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REVIEW: 'Strange Loop' teems with creativity, opens doors

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NEW YORK -- You won’t find a more creative new show than “A Strange Loop.” Bubbling with ideas, humor and jaw-dropping candor, it’s a musical that challenges most conventions and dismisses others.

It’s blunt, but also very telling.

Determined to write something about the life he knows, a theater usher named Usher (Jaquel Spivey) sets out to write a musical about a Black, queer, fat man writing a musical about a Black, queer, fat man he calls “A Strange Loop.”

He doesn’t want to tell stories that fit a certain narrative (read: marketable); he also doesn’t want to follow in the path of Tyler Perry who, his mother says, writes gospel plays that she can embrace.

Usher shares his take on shows that aren’t “A Strange Loop” and isn’t afraid to take down Perry in the process.

Written by newcomer Michael R. Jackson (who isn’t related to the more famous Michael Jackson), “Strange Loop” bites countless hands, including a chorus line of Black icons. No one thinks he’s headed down an acceptable path, still Usher proceeds.

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Six “thoughts” (think of them as a Greek chorus acting as his conscience) swirl in and out, offering hot takes that scorch.

Those six also play others in his life, including that worried, disapproving mom (John-Andrew Morrison, in one of many bitingly real guises) and that homophobic dad (Jason Veasey). Jackson gives them (and L Morgan Lee, John-Michael Lyles, James Jackson Jr. and Antwayn Hopper) fascinating songs that entertain but don’t necessarily fit a “Wells Fargo Wagon” format.

Think of most theater tropes and they’re questioned (and destroyed) here. Usher, however, is such a huggable protagonist you want his loopy musical to succeed, if only to boost his self-worth. “A Strange Loop” does address issues no other shows have and speaks volumes about the voices that have been muted in the process.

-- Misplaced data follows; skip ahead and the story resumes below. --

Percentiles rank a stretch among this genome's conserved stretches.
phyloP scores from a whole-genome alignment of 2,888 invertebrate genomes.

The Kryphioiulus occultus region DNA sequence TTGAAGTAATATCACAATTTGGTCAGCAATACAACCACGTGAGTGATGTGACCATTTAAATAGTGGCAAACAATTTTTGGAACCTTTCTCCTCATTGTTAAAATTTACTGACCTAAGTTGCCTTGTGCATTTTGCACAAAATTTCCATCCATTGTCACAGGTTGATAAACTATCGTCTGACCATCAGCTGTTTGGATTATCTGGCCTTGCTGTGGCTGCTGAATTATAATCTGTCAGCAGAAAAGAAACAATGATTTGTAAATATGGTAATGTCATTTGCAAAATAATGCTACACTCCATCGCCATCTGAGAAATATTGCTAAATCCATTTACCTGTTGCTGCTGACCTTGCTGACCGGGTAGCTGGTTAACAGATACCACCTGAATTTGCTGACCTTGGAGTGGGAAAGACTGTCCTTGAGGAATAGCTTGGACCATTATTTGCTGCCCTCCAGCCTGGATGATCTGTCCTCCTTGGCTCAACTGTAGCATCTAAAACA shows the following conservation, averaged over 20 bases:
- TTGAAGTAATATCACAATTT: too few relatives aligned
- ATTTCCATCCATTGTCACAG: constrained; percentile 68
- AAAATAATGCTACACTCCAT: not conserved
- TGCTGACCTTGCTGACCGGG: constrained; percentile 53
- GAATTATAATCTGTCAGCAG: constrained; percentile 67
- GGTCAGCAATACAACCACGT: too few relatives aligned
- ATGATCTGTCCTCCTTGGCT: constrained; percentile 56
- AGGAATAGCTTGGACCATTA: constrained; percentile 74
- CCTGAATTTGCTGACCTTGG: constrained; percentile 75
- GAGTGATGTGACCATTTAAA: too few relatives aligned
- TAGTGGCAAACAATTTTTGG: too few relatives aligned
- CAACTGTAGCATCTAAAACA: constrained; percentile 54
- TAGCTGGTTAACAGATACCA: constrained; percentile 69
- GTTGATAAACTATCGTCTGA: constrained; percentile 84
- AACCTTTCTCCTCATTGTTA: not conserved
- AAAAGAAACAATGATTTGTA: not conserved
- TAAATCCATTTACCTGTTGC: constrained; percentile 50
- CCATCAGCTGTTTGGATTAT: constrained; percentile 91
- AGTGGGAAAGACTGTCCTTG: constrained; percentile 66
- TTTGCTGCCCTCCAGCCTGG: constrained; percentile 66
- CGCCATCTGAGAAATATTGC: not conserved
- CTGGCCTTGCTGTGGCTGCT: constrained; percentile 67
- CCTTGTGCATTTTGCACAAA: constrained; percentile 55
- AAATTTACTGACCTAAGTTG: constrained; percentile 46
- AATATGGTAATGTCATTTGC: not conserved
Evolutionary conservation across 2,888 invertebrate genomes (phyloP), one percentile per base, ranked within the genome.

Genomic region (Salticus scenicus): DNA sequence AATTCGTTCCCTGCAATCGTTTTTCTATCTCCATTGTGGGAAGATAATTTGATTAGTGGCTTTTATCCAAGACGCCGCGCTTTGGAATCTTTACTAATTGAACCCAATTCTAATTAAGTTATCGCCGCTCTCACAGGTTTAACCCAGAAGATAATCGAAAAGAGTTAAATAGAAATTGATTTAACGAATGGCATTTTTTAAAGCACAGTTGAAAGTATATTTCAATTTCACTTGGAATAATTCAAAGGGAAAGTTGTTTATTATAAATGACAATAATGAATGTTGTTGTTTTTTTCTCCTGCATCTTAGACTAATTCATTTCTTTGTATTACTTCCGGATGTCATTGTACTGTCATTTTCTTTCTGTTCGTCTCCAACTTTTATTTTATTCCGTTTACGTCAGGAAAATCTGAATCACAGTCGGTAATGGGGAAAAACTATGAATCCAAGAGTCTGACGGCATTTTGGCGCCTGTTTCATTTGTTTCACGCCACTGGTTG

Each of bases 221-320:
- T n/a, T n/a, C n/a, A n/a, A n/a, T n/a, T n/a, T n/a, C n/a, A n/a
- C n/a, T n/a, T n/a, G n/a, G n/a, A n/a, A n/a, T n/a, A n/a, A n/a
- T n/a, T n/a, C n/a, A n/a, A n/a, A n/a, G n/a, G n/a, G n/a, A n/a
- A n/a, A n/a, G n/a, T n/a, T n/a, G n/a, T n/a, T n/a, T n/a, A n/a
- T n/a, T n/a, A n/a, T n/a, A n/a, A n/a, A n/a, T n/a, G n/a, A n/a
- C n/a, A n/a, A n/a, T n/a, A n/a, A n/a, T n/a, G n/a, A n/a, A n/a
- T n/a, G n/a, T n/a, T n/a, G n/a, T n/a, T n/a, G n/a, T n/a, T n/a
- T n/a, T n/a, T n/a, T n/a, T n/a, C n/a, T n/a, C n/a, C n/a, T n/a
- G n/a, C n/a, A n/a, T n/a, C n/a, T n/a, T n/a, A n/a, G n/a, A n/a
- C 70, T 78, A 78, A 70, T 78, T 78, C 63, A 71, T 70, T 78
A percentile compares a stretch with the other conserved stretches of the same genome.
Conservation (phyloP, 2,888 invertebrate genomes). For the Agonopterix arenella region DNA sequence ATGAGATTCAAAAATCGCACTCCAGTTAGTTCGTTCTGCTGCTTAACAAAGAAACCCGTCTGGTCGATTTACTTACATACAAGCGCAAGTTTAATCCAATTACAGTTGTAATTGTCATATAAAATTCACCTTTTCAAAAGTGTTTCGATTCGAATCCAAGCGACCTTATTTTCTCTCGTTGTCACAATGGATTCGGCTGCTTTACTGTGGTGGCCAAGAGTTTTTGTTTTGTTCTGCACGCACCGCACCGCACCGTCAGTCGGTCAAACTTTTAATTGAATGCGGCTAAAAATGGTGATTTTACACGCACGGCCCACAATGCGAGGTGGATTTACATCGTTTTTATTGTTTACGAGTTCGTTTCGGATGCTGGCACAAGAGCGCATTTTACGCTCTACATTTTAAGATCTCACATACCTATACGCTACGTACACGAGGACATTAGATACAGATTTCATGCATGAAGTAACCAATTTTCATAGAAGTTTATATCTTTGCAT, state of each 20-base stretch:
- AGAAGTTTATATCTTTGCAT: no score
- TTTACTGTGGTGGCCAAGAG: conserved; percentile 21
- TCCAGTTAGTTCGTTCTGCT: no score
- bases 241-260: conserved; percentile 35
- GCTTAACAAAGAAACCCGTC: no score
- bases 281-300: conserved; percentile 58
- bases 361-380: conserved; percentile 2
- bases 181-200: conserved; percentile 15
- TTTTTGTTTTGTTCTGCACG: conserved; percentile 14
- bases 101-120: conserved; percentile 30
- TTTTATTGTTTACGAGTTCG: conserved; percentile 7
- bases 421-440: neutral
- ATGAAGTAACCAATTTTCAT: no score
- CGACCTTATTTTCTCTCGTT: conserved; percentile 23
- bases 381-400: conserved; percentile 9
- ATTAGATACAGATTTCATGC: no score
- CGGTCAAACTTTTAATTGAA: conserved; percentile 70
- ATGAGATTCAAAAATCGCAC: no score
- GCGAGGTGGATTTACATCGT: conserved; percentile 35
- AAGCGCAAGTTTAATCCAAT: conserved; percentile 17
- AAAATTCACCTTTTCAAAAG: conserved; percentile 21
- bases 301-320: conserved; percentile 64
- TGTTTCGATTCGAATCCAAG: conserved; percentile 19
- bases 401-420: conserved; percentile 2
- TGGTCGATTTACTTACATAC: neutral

It isn’t a Black musical that readily sells tickets. It isn’t a gay musical that tells great truths. It’s an introduction to issues that should be discussed but, for some reason, haven’t.

While you might recoil at some of the themes Usher explores, you’ll understand how hamstrung he has felt. When director Stephen Brackett gets to that big gospel musical that builds in Usher’s head, you’ll understand what this means on a greater level.

Brackett’s cast moves so effortlessly in and out of characters (it’s a staging miracle), it’s impossible to remember who played what. Just know each take is indelible and designed to build Usher’s whole.

Spivey is a joy throughout and just as nimble as his co-stars. Morrison and Lee are also nominated for Tonys, but this is a cast that justifies the call for an “ensemble” award. They work together like fingers on a hand, generating plenty of reason for repeat visits and necessary applause.

“A Strange Loop” isn’t your mother’s musical. Nor does it want to be. For that, we can be eternally grateful.



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